I would turn the water to the house off if there was any chance a power failure could result in your furnace stoppong to work.
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Freckles wrote:

pressure, so leaks are little or no problem.
-- aem sends...
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ooooooooooo amazing. plus, who cares.
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aemeijers wrote:

you forgot "water doesn't taste like a swimming pool."
nate
(but when you have a long, dry summer, it can taste like the underside of a car...)
--
replace "roosters" with "cox" to reply.
http://members.cox.net/njnagel
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wrote:

Come to think of it, we have had a three power outages in my area last month or so, the latest two happening just last night within hours of each other. The power was restored within about an hour after the power went out, but who knows what can happen.
One thing I forgot to mention was, sorry for not having mentioned this in my original question, that I have in-floor or radiant heating system that has plastic pipes running under the basement cement floor with hot water running through them.
Would that change whether I should the water to the house off or not? Thanks.
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On Dec 15, 2:54pm, termtests <> wrote:

If your thermostat is functional and accurate, and your furnace is properly sized and maintained, they will maintain an interior temperature of 60F whether its -20F or +50F outside. They already take the colder outside temperature into account by running more often.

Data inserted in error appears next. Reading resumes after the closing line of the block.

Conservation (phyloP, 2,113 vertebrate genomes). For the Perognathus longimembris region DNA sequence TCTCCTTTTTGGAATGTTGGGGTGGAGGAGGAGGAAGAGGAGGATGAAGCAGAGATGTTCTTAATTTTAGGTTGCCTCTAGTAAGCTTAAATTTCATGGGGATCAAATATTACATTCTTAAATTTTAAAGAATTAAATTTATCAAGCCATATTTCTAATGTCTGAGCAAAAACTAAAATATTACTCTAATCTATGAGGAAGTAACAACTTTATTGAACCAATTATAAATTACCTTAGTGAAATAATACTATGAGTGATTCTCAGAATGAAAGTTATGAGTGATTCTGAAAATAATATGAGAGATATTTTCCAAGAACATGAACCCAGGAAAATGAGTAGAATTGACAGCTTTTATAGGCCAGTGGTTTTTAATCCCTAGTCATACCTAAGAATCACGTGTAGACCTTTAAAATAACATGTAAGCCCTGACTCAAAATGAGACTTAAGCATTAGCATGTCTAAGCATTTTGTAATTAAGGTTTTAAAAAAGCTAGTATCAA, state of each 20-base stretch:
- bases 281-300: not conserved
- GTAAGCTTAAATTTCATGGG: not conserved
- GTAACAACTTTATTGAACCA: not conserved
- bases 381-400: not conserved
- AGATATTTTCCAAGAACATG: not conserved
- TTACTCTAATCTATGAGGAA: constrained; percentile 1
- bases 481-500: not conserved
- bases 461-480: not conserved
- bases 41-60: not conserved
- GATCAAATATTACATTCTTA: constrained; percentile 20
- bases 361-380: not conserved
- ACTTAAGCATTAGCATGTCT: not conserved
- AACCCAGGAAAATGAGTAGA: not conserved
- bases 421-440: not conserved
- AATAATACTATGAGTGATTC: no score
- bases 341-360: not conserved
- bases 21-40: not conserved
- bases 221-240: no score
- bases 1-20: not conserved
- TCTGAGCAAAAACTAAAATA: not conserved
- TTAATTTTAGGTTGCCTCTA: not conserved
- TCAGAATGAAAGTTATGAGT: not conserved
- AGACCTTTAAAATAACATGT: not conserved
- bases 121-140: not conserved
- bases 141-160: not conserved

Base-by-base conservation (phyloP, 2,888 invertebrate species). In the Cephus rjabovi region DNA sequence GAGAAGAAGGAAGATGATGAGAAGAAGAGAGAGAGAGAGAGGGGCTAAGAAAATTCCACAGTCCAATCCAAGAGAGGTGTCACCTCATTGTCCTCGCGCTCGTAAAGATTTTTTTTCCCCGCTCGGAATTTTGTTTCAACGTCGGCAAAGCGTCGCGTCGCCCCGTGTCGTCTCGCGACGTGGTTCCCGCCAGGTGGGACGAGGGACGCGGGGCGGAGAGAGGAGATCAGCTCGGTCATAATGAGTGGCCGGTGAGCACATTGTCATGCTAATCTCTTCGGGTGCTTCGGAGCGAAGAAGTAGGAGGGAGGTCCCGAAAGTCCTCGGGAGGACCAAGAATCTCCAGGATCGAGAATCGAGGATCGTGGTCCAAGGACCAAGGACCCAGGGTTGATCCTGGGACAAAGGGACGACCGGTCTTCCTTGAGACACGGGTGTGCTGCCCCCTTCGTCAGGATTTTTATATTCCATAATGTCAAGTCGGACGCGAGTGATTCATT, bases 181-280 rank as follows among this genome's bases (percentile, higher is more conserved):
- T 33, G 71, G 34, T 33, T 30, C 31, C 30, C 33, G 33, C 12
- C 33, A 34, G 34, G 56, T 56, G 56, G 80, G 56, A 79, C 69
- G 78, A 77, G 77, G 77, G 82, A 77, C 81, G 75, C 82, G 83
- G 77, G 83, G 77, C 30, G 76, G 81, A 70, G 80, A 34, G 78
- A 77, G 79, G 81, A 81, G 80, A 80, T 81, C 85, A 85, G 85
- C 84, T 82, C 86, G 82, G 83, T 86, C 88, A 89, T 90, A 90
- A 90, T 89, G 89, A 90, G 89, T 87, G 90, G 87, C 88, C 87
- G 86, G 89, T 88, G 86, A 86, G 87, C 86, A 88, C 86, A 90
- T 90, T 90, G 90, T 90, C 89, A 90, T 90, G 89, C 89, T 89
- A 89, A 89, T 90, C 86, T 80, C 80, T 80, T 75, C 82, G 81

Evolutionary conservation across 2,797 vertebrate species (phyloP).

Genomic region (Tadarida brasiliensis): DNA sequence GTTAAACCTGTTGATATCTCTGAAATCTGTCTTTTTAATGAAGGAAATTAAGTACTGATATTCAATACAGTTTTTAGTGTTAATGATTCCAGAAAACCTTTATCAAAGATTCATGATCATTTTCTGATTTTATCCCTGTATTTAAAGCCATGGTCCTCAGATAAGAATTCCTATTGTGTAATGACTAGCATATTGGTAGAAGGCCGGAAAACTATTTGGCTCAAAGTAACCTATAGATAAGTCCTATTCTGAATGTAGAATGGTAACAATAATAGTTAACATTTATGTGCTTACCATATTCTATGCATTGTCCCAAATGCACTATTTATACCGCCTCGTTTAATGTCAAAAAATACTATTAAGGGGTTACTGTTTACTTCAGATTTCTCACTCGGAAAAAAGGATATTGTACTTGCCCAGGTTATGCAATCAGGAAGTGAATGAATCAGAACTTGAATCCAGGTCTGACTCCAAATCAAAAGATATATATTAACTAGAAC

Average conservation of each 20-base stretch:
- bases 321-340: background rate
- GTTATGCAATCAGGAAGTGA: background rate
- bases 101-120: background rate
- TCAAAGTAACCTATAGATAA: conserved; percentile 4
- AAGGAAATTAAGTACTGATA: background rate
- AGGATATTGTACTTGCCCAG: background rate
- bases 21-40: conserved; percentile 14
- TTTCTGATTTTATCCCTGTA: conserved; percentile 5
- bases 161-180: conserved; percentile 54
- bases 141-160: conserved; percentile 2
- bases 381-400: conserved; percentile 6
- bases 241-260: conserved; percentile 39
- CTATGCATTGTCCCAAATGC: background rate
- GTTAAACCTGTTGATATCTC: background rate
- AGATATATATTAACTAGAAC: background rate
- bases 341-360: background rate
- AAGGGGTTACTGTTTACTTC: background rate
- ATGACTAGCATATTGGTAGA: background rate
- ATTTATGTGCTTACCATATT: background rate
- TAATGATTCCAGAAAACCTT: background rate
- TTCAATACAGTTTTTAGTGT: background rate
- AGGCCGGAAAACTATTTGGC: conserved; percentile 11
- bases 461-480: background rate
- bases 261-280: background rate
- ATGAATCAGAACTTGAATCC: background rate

Turning off your main water is probably a good idea. If the furnace fails while it's that cold, the pipes will freeze and burst.
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I would like to add that if the furnace did fail, even if the water shut off, the water main can still freeze at the point it comes into the house ( at the meter). This happened to a friend of mine. So I would make sure the main pipe is well insulated.
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on 12/15/2008 6:43 PM Mikepier said the following:

That's assuming that the OP has city water. He may have a well which pipe would be buried below frost level until it enters the house .
--

Bill
In Hamptonburgh, NY
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On Mon, 15 Dec 2008 12:54:06 -0700, termtests <> wrote:

If you're going to turn off the water, and open a basement faucet for the water to drain, you shoould open an upper floor faucet for air to enter the pipe. Both cold and hot water. (Someone here once explained how hot water pipes burst before cold water pipes do. No kidding. It made sesnse.)